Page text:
1. Hey Sebby, thanks for your support, glad you find the content helpful.

      That’s a good set of questions. I really don’t have any knowledge in that area, so it’ll require a good bit of research, but I’ve noted it down and will look into it 👍

  7. Hi Dave,
    I find your comment about getting good passives started super interesting, regarding the comparison b/t the US and Australia. If you had a choice between real-estate investing in the US or shares in Australia, do you have any thoughts about which between the two might leader to faster FI?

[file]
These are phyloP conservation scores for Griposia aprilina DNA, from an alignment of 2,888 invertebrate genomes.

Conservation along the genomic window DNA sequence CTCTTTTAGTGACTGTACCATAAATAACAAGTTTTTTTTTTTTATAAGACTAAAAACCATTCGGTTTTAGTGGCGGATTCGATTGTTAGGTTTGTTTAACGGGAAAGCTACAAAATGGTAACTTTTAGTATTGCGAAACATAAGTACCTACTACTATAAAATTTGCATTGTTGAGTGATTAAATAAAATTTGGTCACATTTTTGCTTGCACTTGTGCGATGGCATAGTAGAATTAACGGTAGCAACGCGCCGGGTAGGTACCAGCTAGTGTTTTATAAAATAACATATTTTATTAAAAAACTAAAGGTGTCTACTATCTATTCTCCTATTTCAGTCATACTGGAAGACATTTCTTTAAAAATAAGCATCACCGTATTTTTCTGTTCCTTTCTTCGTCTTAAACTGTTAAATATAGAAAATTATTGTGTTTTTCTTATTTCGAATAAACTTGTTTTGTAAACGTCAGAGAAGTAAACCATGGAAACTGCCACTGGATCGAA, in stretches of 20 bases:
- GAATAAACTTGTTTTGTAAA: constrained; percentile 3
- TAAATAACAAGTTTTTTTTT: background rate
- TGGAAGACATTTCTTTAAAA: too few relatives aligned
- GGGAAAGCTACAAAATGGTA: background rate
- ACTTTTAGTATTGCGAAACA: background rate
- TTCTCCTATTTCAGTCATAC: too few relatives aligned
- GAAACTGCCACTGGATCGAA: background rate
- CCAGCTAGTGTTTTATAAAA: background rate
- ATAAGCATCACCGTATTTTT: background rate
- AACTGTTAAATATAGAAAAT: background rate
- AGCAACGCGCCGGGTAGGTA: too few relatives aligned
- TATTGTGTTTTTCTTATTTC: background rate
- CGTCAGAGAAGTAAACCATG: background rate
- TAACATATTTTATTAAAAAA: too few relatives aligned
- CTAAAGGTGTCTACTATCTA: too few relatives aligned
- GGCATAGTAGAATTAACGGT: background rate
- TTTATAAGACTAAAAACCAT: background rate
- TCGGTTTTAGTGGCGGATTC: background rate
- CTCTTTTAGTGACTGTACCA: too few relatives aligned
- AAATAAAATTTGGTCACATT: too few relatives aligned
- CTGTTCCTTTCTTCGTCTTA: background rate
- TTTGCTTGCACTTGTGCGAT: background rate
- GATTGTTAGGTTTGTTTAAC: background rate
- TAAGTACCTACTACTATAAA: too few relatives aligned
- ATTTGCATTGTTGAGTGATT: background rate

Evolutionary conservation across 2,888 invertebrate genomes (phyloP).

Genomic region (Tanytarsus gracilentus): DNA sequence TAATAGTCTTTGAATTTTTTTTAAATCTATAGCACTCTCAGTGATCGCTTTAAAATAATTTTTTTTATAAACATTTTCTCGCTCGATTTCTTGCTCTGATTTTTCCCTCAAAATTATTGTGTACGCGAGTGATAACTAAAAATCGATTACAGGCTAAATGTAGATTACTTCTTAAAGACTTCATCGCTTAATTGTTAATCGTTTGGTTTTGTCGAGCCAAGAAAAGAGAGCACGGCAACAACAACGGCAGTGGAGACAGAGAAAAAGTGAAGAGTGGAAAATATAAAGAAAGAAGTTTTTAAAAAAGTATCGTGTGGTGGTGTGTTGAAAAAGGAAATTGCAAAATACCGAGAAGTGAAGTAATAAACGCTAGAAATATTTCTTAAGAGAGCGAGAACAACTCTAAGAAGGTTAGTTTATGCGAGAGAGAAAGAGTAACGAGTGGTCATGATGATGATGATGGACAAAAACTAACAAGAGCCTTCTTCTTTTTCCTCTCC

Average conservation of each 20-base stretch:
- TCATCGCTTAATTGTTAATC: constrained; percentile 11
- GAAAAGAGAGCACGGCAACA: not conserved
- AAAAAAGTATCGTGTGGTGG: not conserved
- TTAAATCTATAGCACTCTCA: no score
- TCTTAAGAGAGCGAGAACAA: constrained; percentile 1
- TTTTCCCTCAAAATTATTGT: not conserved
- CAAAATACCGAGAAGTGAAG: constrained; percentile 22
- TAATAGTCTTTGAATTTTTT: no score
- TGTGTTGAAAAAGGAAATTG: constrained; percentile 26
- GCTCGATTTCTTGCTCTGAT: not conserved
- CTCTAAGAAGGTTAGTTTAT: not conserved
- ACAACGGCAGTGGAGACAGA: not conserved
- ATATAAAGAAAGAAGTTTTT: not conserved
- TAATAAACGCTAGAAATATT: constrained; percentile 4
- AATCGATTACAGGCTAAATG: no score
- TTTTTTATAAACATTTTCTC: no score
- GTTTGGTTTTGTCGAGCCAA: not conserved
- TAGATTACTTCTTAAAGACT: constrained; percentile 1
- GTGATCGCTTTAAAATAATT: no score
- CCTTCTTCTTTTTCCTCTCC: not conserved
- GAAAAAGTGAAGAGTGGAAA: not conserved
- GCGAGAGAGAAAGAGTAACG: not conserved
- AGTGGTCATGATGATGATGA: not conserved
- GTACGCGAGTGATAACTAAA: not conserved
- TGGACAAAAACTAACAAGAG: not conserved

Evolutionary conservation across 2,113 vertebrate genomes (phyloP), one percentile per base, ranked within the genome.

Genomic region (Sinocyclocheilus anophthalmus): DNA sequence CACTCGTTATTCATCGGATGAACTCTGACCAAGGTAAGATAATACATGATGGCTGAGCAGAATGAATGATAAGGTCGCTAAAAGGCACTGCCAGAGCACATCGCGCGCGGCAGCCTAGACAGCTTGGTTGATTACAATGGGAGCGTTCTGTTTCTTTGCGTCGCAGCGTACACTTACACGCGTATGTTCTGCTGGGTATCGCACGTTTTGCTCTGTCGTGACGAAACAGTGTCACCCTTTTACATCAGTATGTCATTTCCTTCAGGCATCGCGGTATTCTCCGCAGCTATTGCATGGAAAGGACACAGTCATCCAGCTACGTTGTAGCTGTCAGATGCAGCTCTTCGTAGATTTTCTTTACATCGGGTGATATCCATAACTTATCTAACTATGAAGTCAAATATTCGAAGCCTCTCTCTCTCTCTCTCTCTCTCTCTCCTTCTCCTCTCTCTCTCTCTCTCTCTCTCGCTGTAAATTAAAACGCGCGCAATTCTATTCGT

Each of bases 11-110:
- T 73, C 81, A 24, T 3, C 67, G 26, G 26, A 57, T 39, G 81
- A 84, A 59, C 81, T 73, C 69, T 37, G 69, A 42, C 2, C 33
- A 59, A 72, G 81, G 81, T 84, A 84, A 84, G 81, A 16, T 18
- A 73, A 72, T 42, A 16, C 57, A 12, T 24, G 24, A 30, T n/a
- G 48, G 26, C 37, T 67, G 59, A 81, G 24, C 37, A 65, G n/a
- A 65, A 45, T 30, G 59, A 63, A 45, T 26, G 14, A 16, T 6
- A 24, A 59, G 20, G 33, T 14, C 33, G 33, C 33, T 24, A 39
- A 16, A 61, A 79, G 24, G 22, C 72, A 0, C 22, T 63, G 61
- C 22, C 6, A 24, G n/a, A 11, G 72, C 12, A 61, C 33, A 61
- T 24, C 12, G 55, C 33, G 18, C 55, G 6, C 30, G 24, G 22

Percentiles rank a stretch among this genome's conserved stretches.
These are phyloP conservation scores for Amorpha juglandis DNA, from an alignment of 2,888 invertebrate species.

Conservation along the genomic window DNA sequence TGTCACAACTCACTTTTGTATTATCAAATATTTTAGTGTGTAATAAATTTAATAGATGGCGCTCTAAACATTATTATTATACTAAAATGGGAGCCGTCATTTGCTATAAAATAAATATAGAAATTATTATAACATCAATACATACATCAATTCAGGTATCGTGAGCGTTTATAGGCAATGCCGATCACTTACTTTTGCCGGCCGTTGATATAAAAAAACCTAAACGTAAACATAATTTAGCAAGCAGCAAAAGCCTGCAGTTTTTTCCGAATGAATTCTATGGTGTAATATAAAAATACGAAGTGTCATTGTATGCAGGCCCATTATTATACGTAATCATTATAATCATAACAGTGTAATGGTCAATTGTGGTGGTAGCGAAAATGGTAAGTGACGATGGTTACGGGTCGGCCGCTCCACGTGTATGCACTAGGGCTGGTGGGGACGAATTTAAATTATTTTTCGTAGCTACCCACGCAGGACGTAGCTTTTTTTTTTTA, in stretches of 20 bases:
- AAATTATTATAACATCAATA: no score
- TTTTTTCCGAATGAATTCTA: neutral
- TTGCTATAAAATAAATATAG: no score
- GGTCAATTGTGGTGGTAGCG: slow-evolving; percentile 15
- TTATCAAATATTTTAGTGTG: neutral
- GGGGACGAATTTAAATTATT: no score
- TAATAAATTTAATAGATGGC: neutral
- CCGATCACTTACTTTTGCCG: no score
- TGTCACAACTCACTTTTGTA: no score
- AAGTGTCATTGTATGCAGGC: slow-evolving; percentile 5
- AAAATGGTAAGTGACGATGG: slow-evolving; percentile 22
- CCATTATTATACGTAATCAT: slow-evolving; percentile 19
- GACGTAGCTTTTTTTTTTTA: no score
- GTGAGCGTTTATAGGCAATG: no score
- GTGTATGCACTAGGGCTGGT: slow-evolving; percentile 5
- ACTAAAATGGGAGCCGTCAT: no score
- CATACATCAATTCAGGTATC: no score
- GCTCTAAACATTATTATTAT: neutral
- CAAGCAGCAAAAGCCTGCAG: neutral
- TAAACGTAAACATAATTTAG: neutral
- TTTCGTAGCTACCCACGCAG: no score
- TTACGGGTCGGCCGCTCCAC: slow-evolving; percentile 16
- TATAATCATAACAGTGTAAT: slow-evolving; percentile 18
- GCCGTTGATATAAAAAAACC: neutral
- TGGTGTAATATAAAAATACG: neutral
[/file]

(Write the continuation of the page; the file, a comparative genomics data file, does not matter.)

1. Hey Ben. Yeah, I’ve thought about this a bit actually.

      I believe high yield US real estate would definitely be a faster approach to create strong cashflow for FI. Because not only are the yields high like Aussie shares, but you also can use leverage to speed that up a bit. Plus loan rates are typically fixed for 30 years so you get good certainty over your cashflow situation too. Rents are likely to be more stable than dividends most of the time too if we’re comparing it to an index fund.

      In the US, I’d probably focus on trying to make that work and then later on I’d add in stocks for diversification and growth in the background.